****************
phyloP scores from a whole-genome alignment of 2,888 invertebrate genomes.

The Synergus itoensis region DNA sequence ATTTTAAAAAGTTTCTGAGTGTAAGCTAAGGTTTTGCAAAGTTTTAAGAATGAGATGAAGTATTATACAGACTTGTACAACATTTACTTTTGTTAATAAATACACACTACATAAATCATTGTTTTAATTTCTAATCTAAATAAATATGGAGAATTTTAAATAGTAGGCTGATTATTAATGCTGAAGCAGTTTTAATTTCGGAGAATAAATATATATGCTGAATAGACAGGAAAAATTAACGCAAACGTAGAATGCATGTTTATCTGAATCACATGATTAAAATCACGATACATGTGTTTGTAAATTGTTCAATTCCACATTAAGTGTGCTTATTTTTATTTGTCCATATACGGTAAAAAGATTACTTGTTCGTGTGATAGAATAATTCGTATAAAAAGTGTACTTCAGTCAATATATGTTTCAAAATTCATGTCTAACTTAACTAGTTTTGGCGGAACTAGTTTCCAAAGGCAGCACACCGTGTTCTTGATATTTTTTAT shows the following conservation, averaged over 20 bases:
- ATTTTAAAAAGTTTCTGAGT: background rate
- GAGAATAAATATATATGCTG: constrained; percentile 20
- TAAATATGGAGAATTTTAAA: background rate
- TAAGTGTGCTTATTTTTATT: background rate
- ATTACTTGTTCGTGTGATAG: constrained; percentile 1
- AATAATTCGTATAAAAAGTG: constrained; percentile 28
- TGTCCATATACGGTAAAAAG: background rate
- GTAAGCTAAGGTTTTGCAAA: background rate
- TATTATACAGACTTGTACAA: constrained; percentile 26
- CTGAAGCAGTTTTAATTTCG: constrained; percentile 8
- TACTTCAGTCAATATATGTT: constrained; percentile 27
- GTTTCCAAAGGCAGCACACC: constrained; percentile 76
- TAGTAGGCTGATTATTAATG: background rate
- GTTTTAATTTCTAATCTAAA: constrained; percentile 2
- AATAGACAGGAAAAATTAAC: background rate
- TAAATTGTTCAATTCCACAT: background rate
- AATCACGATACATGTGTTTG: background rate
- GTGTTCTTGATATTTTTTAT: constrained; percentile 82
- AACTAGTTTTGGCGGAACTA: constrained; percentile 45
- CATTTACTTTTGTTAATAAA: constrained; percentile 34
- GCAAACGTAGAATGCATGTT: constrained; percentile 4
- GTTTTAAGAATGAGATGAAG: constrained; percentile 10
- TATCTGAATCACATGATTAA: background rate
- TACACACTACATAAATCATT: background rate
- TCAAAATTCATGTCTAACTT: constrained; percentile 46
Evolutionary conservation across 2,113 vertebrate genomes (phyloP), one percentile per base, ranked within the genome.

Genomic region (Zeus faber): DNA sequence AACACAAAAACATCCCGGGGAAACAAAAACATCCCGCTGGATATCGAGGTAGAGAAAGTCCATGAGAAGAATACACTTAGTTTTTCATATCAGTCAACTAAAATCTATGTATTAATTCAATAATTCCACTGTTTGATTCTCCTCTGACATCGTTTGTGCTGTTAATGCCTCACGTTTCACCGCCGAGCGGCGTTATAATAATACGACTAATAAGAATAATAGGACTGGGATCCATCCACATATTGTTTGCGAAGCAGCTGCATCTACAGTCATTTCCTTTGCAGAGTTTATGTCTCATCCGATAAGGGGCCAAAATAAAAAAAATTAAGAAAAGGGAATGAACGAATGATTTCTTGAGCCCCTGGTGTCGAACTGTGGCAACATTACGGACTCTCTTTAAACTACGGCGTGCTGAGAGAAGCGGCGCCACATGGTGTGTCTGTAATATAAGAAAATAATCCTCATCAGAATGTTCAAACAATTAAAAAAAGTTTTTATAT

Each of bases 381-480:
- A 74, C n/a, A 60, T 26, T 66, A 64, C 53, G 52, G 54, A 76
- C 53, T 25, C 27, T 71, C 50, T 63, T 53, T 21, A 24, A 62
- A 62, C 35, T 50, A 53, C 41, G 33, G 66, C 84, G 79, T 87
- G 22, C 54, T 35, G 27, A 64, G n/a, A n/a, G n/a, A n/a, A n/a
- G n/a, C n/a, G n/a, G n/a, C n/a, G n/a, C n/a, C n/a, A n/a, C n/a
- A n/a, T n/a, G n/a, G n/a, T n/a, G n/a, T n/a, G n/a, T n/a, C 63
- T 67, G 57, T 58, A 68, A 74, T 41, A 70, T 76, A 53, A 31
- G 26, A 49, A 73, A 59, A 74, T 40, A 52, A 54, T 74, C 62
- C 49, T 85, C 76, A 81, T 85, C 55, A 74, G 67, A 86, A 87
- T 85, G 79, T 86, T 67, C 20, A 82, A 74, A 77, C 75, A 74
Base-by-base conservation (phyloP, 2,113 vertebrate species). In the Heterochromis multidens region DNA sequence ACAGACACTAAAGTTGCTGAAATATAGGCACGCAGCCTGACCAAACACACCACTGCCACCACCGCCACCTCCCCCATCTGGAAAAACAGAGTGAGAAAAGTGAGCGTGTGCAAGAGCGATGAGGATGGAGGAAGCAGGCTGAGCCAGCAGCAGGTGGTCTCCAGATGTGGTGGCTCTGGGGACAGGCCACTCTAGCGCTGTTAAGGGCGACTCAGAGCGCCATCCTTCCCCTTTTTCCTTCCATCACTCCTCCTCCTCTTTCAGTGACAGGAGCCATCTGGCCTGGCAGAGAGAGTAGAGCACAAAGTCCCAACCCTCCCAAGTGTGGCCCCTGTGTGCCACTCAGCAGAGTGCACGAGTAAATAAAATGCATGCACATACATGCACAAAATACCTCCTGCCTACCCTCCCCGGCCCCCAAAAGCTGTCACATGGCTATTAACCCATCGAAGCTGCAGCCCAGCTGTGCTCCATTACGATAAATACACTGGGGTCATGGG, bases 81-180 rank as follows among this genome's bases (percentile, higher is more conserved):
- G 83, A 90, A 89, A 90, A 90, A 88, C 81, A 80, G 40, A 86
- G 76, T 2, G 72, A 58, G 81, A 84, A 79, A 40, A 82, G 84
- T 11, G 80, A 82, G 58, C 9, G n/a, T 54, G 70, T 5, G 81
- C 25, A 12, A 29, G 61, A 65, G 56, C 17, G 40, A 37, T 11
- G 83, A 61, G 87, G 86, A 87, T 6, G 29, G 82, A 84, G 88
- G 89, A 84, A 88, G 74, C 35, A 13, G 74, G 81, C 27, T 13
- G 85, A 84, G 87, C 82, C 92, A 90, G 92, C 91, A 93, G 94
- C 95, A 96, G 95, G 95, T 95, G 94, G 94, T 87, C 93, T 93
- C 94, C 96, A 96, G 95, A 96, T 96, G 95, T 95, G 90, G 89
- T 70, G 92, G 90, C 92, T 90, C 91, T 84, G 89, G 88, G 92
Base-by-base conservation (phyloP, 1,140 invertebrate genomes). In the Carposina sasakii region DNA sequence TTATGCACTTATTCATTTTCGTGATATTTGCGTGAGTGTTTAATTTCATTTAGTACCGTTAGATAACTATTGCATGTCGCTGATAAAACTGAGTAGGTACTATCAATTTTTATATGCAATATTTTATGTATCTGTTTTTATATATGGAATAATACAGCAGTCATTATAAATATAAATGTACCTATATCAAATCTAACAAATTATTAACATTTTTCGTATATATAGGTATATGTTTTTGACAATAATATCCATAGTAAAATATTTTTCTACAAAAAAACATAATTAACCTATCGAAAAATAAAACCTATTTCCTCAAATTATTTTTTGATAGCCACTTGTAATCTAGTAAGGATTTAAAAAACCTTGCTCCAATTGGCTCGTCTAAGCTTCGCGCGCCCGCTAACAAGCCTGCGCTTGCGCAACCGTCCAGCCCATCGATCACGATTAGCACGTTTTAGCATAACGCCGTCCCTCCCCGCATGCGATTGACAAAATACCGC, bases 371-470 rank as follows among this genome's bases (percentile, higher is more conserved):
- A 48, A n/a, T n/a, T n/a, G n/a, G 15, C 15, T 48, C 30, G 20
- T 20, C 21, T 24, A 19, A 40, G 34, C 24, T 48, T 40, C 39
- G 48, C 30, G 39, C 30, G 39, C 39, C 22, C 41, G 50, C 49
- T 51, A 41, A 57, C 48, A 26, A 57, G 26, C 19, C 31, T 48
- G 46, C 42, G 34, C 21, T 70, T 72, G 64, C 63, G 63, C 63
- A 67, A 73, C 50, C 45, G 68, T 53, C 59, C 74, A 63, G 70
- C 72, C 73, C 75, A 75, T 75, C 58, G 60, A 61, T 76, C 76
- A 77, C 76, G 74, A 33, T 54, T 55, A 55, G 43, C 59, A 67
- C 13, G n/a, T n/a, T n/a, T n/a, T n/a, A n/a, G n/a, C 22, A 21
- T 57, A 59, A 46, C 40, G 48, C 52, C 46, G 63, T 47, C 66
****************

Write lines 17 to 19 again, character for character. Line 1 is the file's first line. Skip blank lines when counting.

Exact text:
- AATAGACAGGAAAAATTAAC: background rate
- TAAATTGTTCAATTCCACAT: background rate
- AATCACGATACATGTGTTTG: background rate